Perfect reproducibility using ngless [2/5]

NOTE: As of Feb 2016, ngless is available only as a pre-release to allow for testing of early versions by fellow scientists and to discusss ideas. We do not consider it /released/ and do not recommend use in production as some functionality is still in testing. Please if you are interested in using ngless in your projects.

This is the second of a series of five posts introducing ngless.

  1. Introduction to ngless
  2. Perfect reproducibility [this post]
  3. Fast and high quality error detection
  4. Extending and interacting with other projects
  5. Miscellaneous

Perfect reproducibility using ngless

With ngless, your analysis is perfectly reproducible forever. In particular, this is achieved by the use of explicit version strings in the ngless scripts. Let us the first two lines in the example we used before:

ngless "0.0"
import OceanMicrobiomeReferenceGeneCatalog version "1.0"

The first line notes the version of ngless that is to be used to run this script. At the moment, ngless is in a pre-release phase and so the version string is “0.0”. In the future, however, this will enable ngless to keep improving while still allowing all past scripts to work exactly as intendended. No more, “I updated some software package and now all my scripts give me different results.” Everything is explicitly versioned.

There are several command line options for ngless, which can change the way that it works internally (e.g., where it keeps its temporary files, whether it is verbose or not, how many cores it should use, &c). You can also use a configuration file to set these options. However, no command line or configuration option change the final output of the analysis. Everything you need to know about the results is in the script.

Reproducible, extendable, and reviewable

It’s not just about reproducibility. In fact, reproducibility is often not that great per se: if you have a big virtual machine image with 50 dependencies, which runs a 10,000 line hairy script to reproduce the plots in a paper, that’s reproducible, but not very useful (except if you want to really dig in). Ngless scripts, however, are easily extendable and even inspectable. Recall the rest of the script (the bits that do actual work):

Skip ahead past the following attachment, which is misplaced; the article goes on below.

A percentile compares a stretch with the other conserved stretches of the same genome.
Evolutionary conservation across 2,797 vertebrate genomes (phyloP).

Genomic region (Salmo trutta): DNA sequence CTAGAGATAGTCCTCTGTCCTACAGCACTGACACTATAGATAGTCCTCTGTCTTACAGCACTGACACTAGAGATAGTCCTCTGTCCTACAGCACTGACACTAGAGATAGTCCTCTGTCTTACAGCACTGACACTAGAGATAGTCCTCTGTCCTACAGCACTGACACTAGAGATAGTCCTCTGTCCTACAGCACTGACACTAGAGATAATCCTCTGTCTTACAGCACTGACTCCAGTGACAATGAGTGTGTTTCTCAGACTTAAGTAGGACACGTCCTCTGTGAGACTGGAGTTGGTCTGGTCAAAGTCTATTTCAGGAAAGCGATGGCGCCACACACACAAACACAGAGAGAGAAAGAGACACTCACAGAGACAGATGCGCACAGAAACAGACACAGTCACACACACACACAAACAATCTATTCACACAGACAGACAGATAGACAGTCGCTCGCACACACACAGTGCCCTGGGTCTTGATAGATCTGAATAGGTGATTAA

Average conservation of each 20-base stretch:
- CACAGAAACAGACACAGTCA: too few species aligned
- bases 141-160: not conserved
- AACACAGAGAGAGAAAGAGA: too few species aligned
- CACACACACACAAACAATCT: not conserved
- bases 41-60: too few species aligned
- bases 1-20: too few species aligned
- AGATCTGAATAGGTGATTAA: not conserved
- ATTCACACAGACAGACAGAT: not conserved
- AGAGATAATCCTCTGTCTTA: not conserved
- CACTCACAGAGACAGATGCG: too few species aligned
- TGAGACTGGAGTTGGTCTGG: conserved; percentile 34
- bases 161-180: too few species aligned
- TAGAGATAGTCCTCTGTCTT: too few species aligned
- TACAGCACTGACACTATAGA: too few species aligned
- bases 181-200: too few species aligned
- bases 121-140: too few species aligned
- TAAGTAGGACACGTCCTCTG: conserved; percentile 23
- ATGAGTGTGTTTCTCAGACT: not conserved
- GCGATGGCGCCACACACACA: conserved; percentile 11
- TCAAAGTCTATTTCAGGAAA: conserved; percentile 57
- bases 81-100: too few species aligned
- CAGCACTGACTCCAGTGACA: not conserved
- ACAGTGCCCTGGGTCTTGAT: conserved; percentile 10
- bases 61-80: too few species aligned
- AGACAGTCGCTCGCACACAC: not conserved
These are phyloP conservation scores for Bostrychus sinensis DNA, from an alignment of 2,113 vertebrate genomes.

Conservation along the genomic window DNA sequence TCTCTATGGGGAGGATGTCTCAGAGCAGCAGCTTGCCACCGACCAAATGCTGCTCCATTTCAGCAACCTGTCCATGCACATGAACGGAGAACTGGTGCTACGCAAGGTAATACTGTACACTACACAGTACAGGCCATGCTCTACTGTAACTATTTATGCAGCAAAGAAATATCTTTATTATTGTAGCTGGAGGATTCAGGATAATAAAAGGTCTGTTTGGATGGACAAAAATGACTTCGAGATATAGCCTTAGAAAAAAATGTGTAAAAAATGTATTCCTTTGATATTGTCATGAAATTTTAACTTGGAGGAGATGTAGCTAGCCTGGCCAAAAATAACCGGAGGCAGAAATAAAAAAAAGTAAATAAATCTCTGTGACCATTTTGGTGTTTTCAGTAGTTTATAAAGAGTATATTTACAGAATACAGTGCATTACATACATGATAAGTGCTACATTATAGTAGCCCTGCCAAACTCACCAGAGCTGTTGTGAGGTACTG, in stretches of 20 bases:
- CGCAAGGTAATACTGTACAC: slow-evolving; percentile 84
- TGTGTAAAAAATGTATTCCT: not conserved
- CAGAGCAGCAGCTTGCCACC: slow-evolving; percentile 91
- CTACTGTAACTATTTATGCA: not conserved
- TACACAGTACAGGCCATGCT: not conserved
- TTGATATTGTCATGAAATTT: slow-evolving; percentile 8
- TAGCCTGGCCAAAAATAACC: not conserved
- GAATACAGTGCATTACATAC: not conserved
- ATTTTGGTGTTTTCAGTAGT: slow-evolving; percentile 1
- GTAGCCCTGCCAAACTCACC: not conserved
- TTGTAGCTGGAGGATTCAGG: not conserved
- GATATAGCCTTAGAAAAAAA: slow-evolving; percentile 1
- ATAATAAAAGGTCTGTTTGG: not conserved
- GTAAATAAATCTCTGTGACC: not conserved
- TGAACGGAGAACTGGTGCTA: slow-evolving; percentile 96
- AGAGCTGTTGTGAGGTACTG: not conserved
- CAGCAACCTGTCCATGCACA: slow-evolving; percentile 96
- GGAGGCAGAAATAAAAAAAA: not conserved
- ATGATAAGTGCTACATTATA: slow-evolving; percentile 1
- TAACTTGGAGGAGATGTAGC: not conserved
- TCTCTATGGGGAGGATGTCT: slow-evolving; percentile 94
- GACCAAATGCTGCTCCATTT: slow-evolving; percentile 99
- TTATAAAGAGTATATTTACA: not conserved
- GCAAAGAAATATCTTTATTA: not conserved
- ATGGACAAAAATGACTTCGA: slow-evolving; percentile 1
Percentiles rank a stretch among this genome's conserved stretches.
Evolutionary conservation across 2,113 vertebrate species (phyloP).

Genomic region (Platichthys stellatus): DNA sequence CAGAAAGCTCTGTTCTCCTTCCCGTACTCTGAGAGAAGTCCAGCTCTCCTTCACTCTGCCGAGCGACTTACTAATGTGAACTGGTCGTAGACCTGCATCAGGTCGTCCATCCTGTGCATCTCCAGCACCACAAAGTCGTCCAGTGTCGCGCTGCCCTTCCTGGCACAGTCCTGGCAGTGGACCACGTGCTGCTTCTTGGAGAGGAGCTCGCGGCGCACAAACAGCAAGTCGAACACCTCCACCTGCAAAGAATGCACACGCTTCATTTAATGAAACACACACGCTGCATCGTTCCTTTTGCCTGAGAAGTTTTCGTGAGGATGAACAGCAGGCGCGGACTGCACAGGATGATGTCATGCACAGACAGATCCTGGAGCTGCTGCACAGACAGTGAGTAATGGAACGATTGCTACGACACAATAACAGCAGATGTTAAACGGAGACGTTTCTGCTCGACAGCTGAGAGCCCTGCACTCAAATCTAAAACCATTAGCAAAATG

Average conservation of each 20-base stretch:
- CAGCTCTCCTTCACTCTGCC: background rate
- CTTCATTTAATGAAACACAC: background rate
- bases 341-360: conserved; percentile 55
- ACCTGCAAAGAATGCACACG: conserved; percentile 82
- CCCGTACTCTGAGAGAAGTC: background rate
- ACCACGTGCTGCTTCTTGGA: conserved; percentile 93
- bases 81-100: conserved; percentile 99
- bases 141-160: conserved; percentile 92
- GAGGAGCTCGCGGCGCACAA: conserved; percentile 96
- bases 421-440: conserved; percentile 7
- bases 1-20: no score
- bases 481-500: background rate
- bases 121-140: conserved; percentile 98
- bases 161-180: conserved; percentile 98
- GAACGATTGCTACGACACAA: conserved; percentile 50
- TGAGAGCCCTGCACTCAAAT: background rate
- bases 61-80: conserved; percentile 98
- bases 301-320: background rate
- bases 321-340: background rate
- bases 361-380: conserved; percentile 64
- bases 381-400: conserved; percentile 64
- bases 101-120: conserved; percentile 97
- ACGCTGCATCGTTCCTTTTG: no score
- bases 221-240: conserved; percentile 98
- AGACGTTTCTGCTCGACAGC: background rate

input = paired('data/data.1.fq.gz', 'data/data.2.fq.gz')
preprocess(input) using |read|:
    read = substrim(read, min_quality=30)
    if len(read) < 45:
        discard

mapped = map(input, reference='omrgc')
summary = count(mapped, features=['ko', 'cog'])
write(summary, ofile='output/functional.summary.txt')

If you have ever worked a bit with NGS data, you can probably get the gist of what is going on. Except for maybe some of the details of what substrim does (it trims the read by finding the largest sustring where all nucleotides are of at least the given quality, see docs), your guess of what is going on would be pretty accurate.

It is easily extendable: If you want to add another functional table, perhaps using kegg modules, you just need to edit the features argument to the count function (you’d need to know which ones are available, but after looking that up, it’s a trivial change).

If you now wanted to perform a similar analysis on your data, I bet you could easily adapt the script for your settings.

§

A few weeks ago, I asked on twitter/facebook:

Science people: anyone know of any data on how often reviewers check submitted software/scripts if they are available? Thanks.

//platform.twitter.com/widgets.js

I didn’t get an answer for the original question, but there was a bit of discussion and as far as I know nobody really checks code submitted along with papers (which is, by itself, not a enough of a reason to not demand code). However, if you were reviewing a paper and the supplemental material had the little script above, you could easily check it out and make sure the authors used the right settings and databases. The resulting code is inspectable and reviewable.

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4 thoughts on “Perfect reproducibility using ngless [2/5]

  1. Pingback: Fast and useful errors with ngless [3/5] | Meta Rabbit

  2. Pingback: Introduction to ngless [1/5] | Meta Rabbit

  3. Pingback: Extending ngless and interacting with other projects [4/5] | Meta Rabbit

  4. Pingback: NGless Miscellania [5/5] | Meta Rabbit

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